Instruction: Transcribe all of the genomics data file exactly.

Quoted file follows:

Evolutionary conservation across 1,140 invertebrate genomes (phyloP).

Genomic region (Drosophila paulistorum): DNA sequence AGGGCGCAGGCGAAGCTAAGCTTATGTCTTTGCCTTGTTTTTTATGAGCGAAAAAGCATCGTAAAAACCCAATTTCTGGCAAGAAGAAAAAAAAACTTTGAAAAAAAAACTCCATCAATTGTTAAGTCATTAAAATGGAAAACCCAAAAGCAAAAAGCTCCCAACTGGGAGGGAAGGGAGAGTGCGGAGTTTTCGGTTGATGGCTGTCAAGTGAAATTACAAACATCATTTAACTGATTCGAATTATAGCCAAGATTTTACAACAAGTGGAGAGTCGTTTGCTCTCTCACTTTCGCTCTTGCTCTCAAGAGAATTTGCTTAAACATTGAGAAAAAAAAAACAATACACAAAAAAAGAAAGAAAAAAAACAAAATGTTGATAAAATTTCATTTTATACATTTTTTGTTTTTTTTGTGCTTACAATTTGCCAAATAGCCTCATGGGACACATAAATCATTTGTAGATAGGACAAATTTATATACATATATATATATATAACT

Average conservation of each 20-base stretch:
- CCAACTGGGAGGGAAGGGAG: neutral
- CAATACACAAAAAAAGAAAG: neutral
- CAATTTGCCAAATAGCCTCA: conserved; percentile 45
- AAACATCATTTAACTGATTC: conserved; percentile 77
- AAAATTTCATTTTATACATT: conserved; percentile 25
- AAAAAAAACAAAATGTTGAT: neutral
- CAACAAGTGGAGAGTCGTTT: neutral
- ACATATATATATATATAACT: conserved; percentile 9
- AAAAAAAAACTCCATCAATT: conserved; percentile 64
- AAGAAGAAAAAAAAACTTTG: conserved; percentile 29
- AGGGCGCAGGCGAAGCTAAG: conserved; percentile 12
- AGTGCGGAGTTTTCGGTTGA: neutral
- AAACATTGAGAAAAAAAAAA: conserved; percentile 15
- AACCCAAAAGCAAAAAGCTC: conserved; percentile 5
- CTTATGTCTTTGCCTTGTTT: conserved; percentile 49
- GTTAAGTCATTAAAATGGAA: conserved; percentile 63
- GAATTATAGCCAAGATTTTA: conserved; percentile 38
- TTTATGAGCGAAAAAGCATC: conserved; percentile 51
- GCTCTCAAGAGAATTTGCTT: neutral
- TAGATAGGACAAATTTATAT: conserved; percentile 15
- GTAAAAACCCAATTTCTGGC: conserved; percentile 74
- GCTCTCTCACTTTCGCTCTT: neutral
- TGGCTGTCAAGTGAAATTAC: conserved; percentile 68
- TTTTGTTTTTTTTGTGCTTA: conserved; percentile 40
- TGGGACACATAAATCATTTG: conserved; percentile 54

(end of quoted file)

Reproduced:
Evolutionary conservation across 1,140 invertebrate genomes (phyloP).

Genomic region (Drosophila paulistorum): DNA sequence AGGGCGCAGGCGAAGCTAAGCTTATGTCTTTGCCTTGTTTTTTATGAGCGAAAAAGCATCGTAAAAACCCAATTTCTGGCAAGAAGAAAAAAAAACTTTGAAAAAAAAACTCCATCAATTGTTAAGTCATTAAAATGGAAAACCCAAAAGCAAAAAGCTCCCAACTGGGAGGGAAGGGAGAGTGCGGAGTTTTCGGTTGATGGCTGTCAAGTGAAATTACAAACATCATTTAACTGATTCGAATTATAGCCAAGATTTTACAACAAGTGGAGAGTCGTTTGCTCTCTCACTTTCGCTCTTGCTCTCAAGAGAATTTGCTTAAACATTGAGAAAAAAAAAACAATACACAAAAAAAGAAAGAAAAAAAACAAAATGTTGATAAAATTTCATTTTATACATTTTTTGTTTTTTTTGTGCTTACAATTTGCCAAATAGCCTCATGGGACACATAAATCATTTGTAGATAGGACAAATTTATATACATATATATATATATAACT

Average conservation of each 20-base stretch:
- CCAACTGGGAGGGAAGGGAG: neutral
- CAATACACAAAAAAAGAAAG: neutral
- CAATTTGCCAAATAGCCTCA: conserved; percentile 45
- AAACATCATTTAACTGATTC: conserved; percentile 77
- AAAATTTCATTTTATACATT: conserved; percentile 25
- AAAAAAAACAAAATGTTGAT: neutral
- CAACAAGTGGAGAGTCGTTT: neutral
- ACATATATATATATATAACT: conserved; percentile 9
- AAAAAAAAACTCCATCAATT: conserved; percentile 64
- AAGAAGAAAAAAAAACTTTG: conserved; percentile 29
- AGGGCGCAGGCGAAGCTAAG: conserved; percentile 12
- AGTGCGGAGTTTTCGGTTGA: neutral
- AAACATTGAGAAAAAAAAAA: conserved; percentile 15
- AACCCAAAAGCAAAAAGCTC: conserved; percentile 5
- CTTATGTCTTTGCCTTGTTT: conserved; percentile 49
- GTTAAGTCATTAAAATGGAA: conserved; percentile 63
- GAATTATAGCCAAGATTTTA: conserved; percentile 38
- TTTATGAGCGAAAAAGCATC: conserved; percentile 51
- GCTCTCAAGAGAATTTGCTT: neutral
- TAGATAGGACAAATTTATAT: conserved; percentile 15
- GTAAAAACCCAATTTCTGGC: conserved; percentile 74
- GCTCTCTCACTTTCGCTCTT: neutral
- TGGCTGTCAAGTGAAATTAC: conserved; percentile 68
- TTTTGTTTTTTTTGTGCTTA: conserved; percentile 40
- TGGGACACATAAATCATTTG: conserved; percentile 54